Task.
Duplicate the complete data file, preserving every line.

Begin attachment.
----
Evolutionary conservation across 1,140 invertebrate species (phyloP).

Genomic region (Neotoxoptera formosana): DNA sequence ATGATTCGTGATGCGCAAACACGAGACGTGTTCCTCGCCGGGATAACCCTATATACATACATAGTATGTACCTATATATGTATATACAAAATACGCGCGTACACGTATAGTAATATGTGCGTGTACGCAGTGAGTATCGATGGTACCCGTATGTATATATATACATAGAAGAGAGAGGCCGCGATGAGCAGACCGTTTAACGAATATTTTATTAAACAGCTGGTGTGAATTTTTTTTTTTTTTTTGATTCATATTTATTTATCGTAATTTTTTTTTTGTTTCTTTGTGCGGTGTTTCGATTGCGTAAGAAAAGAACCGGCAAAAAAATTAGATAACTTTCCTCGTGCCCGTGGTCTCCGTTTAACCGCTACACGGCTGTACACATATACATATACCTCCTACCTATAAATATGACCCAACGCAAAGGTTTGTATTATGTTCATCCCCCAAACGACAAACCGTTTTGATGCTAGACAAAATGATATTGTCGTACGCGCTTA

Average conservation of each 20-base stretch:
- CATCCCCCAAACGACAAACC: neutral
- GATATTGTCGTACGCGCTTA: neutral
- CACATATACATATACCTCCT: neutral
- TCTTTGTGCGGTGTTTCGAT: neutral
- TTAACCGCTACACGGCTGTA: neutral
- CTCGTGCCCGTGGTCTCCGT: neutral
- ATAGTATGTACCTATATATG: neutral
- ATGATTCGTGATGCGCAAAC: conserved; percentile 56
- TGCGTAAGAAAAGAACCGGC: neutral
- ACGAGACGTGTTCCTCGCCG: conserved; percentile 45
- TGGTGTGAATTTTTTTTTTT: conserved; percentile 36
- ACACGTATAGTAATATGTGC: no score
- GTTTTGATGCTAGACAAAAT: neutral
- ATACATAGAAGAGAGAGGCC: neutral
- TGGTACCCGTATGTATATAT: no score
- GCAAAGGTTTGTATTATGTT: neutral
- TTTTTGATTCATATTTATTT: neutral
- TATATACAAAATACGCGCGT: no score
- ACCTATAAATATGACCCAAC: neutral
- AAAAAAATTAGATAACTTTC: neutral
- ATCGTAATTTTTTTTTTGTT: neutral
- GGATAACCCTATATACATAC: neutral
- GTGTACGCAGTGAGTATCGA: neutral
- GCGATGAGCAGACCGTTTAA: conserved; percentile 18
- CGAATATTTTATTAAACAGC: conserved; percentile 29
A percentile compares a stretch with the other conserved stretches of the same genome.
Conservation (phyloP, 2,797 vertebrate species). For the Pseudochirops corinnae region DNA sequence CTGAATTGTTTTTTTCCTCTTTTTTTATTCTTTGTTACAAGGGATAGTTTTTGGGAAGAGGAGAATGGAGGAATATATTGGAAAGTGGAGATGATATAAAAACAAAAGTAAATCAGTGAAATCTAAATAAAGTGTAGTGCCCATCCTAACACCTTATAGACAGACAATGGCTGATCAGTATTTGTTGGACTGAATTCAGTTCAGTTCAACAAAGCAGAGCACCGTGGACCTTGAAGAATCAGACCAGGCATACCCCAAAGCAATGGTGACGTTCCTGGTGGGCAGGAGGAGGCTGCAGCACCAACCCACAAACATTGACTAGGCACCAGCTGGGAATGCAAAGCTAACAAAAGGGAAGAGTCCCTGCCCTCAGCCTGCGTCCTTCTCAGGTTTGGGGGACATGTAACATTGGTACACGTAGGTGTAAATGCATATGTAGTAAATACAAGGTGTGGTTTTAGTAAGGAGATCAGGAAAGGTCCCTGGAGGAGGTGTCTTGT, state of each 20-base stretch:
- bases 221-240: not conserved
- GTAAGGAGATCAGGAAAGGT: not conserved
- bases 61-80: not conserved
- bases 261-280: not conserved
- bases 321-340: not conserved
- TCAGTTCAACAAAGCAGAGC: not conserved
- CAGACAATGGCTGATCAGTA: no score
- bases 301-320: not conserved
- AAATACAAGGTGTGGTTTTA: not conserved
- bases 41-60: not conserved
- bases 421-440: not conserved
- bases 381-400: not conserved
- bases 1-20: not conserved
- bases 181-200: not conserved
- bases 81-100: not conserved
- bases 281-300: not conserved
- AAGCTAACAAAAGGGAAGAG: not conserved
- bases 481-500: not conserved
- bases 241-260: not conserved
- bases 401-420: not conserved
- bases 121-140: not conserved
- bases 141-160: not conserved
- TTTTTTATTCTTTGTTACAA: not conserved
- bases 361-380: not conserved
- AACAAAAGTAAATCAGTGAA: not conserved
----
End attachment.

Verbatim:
Evolutionary conservation across 1,140 invertebrate species (phyloP).

Genomic region (Neotoxoptera formosana): DNA sequence ATGATTCGTGATGCGCAAACACGAGACGTGTTCCTCGCCGGGATAACCCTATATACATACATAGTATGTACCTATATATGTATATACAAAATACGCGCGTACACGTATAGTAATATGTGCGTGTACGCAGTGAGTATCGATGGTACCCGTATGTATATATATACATAGAAGAGAGAGGCCGCGATGAGCAGACCGTTTAACGAATATTTTATTAAACAGCTGGTGTGAATTTTTTTTTTTTTTTTGATTCATATTTATTTATCGTAATTTTTTTTTTGTTTCTTTGTGCGGTGTTTCGATTGCGTAAGAAAAGAACCGGCAAAAAAATTAGATAACTTTCCTCGTGCCCGTGGTCTCCGTTTAACCGCTACACGGCTGTACACATATACATATACCTCCTACCTATAAATATGACCCAACGCAAAGGTTTGTATTATGTTCATCCCCCAAACGACAAACCGTTTTGATGCTAGACAAAATGATATTGTCGTACGCGCTTA

Average conservation of each 20-base stretch:
- CATCCCCCAAACGACAAACC: neutral
- GATATTGTCGTACGCGCTTA: neutral
- CACATATACATATACCTCCT: neutral
- TCTTTGTGCGGTGTTTCGAT: neutral
- TTAACCGCTACACGGCTGTA: neutral
- CTCGTGCCCGTGGTCTCCGT: neutral
- ATAGTATGTACCTATATATG: neutral
- ATGATTCGTGATGCGCAAAC: conserved; percentile 56
- TGCGTAAGAAAAGAACCGGC: neutral
- ACGAGACGTGTTCCTCGCCG: conserved; percentile 45
- TGGTGTGAATTTTTTTTTTT: conserved; percentile 36
- ACACGTATAGTAATATGTGC: no score
- GTTTTGATGCTAGACAAAAT: neutral
- ATACATAGAAGAGAGAGGCC: neutral
- TGGTACCCGTATGTATATAT: no score
- GCAAAGGTTTGTATTATGTT: neutral
- TTTTTGATTCATATTTATTT: neutral
- TATATACAAAATACGCGCGT: no score
- ACCTATAAATATGACCCAAC: neutral
- AAAAAAATTAGATAACTTTC: neutral
- ATCGTAATTTTTTTTTTGTT: neutral
- GGATAACCCTATATACATAC: neutral
- GTGTACGCAGTGAGTATCGA: neutral
- GCGATGAGCAGACCGTTTAA: conserved; percentile 18
- CGAATATTTTATTAAACAGC: conserved; percentile 29
A percentile compares a stretch with the other conserved stretches of the same genome.
Conservation (phyloP, 2,797 vertebrate species). For the Pseudochirops corinnae region DNA sequence CTGAATTGTTTTTTTCCTCTTTTTTTATTCTTTGTTACAAGGGATAGTTTTTGGGAAGAGGAGAATGGAGGAATATATTGGAAAGTGGAGATGATATAAAAACAAAAGTAAATCAGTGAAATCTAAATAAAGTGTAGTGCCCATCCTAACACCTTATAGACAGACAATGGCTGATCAGTATTTGTTGGACTGAATTCAGTTCAGTTCAACAAAGCAGAGCACCGTGGACCTTGAAGAATCAGACCAGGCATACCCCAAAGCAATGGTGACGTTCCTGGTGGGCAGGAGGAGGCTGCAGCACCAACCCACAAACATTGACTAGGCACCAGCTGGGAATGCAAAGCTAACAAAAGGGAAGAGTCCCTGCCCTCAGCCTGCGTCCTTCTCAGGTTTGGGGGACATGTAACATTGGTACACGTAGGTGTAAATGCATATGTAGTAAATACAAGGTGTGGTTTTAGTAAGGAGATCAGGAAAGGTCCCTGGAGGAGGTGTCTTGT, state of each 20-base stretch:
- bases 221-240: not conserved
- GTAAGGAGATCAGGAAAGGT: not conserved
- bases 61-80: not conserved
- bases 261-280: not conserved
- bases 321-340: not conserved
- TCAGTTCAACAAAGCAGAGC: not conserved
- CAGACAATGGCTGATCAGTA: no score
- bases 301-320: not conserved
- AAATACAAGGTGTGGTTTTA: not conserved
- bases 41-60: not conserved
- bases 421-440: not conserved
- bases 381-400: not conserved
- bases 1-20: not conserved
- bases 181-200: not conserved
- bases 81-100: not conserved
- bases 281-300: not conserved
- AAGCTAACAAAAGGGAAGAG: not conserved
- bases 481-500: not conserved
- bases 241-260: not conserved
- bases 401-420: not conserved
- bases 121-140: not conserved
- bases 141-160: not conserved
- TTTTTTATTCTTTGTTACAA: not conserved
- bases 361-380: not conserved
- AACAAAAGTAAATCAGTGAA: not conserved